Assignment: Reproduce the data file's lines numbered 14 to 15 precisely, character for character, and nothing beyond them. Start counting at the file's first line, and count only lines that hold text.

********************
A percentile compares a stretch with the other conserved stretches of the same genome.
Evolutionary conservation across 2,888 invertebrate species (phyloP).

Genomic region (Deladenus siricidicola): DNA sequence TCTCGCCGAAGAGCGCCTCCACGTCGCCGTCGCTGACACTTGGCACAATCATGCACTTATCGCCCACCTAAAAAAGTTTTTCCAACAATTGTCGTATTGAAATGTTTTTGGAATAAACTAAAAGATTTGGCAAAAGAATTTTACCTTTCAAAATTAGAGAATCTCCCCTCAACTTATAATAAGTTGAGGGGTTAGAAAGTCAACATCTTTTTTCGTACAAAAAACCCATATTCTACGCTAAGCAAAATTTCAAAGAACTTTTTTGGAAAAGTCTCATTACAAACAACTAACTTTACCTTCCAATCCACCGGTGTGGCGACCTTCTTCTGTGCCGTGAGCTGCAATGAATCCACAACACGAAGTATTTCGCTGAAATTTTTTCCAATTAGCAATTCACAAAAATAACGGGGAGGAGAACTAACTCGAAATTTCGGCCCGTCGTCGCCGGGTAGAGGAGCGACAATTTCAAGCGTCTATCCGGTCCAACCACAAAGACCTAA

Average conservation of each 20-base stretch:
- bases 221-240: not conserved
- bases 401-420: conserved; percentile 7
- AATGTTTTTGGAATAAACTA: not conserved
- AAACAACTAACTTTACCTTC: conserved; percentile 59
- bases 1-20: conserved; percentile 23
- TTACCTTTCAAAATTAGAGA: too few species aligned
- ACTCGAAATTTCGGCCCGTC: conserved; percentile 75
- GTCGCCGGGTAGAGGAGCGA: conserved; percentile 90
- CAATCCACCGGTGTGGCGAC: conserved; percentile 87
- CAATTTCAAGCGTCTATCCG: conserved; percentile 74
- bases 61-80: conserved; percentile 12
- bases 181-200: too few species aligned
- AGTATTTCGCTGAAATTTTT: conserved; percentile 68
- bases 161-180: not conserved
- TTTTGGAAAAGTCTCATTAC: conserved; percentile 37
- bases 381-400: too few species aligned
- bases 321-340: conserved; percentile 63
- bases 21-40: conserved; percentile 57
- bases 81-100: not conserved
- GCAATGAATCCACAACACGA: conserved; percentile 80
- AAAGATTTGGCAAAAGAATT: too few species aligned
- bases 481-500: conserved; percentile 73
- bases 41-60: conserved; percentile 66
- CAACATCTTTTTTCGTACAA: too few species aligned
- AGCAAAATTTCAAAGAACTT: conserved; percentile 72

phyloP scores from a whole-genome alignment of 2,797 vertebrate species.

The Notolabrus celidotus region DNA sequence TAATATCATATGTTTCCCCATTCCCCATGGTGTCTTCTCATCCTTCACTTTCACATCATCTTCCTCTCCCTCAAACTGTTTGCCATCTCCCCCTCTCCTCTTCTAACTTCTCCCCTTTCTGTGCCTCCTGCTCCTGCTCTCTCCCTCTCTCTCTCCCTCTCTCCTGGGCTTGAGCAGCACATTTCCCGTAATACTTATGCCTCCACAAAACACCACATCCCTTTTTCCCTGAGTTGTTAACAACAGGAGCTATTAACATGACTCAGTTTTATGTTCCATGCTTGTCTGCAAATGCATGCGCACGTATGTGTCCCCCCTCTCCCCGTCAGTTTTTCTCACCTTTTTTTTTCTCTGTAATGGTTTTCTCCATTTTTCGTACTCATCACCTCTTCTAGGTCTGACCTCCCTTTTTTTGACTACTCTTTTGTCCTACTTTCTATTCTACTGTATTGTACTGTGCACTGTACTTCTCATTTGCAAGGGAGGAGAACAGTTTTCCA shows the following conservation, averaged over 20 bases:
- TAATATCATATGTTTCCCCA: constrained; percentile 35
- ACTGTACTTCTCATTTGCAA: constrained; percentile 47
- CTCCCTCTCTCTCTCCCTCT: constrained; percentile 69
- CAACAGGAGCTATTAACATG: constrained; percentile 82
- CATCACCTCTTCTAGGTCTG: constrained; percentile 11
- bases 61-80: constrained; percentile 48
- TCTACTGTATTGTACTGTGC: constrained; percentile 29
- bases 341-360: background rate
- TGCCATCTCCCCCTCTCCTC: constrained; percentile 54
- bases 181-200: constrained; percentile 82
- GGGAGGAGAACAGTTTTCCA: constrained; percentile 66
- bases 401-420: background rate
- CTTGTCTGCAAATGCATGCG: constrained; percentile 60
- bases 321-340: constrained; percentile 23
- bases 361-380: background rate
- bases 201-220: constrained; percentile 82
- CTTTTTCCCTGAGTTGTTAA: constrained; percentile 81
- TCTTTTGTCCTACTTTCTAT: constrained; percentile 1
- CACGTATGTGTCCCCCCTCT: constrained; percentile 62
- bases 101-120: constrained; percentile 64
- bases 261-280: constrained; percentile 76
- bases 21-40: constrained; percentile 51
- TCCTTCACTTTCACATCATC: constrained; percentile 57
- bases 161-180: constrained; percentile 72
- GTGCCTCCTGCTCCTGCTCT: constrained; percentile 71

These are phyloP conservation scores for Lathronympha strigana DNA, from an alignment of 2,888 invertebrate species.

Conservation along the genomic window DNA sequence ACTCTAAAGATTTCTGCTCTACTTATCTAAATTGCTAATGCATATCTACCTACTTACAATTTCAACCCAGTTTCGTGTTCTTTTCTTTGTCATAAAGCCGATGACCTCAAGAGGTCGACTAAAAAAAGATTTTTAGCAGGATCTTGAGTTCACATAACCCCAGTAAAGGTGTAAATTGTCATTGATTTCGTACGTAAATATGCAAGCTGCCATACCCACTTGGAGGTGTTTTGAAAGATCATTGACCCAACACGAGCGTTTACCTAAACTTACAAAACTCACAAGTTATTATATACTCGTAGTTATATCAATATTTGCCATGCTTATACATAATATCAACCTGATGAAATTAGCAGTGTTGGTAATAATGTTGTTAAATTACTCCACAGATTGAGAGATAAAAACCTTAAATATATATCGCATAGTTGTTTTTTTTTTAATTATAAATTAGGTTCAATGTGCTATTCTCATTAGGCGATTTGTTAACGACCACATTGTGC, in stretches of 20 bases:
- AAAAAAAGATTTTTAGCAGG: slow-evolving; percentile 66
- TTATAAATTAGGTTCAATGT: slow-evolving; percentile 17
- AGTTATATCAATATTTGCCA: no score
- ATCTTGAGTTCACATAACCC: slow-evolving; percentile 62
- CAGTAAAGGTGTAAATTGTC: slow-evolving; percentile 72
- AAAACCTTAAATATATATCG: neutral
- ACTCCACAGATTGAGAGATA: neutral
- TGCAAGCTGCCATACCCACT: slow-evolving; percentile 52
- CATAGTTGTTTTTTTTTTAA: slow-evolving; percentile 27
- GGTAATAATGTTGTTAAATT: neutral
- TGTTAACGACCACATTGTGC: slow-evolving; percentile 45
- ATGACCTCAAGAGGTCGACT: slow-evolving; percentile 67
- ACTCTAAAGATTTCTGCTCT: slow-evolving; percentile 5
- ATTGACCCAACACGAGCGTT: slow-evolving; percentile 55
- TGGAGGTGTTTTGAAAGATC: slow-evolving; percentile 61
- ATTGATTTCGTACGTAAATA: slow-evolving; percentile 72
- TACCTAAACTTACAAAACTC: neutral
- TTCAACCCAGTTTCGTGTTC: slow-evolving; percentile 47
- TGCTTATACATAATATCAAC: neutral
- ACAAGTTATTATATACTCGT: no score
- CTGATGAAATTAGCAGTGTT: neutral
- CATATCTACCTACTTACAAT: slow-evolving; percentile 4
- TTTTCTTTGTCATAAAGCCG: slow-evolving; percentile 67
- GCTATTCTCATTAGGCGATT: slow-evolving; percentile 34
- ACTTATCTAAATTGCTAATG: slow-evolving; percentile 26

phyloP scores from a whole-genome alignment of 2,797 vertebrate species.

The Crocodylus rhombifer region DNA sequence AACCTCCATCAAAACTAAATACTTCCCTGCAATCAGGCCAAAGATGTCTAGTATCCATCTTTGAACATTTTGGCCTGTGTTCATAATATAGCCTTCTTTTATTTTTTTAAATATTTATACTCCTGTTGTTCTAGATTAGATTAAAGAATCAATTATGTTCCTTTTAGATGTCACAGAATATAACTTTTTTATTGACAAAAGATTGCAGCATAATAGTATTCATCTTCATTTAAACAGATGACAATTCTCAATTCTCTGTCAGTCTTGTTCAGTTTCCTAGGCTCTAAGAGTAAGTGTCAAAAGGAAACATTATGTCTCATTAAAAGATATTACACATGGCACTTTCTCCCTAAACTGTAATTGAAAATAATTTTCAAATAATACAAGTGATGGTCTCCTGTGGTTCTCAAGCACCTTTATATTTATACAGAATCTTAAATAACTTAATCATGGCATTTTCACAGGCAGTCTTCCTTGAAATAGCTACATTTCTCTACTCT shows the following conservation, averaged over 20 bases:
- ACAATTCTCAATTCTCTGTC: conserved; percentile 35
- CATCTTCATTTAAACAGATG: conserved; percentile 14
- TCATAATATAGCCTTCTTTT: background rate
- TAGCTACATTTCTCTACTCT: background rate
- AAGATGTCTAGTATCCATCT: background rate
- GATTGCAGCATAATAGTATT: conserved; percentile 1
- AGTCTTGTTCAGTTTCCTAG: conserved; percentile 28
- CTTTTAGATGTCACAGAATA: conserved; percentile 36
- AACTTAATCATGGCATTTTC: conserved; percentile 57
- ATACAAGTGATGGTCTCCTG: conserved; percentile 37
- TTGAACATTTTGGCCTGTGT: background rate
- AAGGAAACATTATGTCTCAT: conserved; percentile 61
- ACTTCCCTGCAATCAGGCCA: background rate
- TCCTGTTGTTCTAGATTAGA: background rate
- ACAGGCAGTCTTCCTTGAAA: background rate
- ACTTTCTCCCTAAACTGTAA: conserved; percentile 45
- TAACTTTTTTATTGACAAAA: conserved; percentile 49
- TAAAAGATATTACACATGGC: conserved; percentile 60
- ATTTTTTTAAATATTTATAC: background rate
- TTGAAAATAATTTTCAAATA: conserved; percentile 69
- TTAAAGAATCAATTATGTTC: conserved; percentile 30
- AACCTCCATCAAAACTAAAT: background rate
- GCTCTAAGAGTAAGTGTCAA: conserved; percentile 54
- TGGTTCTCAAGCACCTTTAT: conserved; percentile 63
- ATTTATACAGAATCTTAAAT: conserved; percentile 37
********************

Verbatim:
- CAATTTCAAGCGTCTATCCG: conserved; percentile 74
- bases 61-80: conserved; percentile 12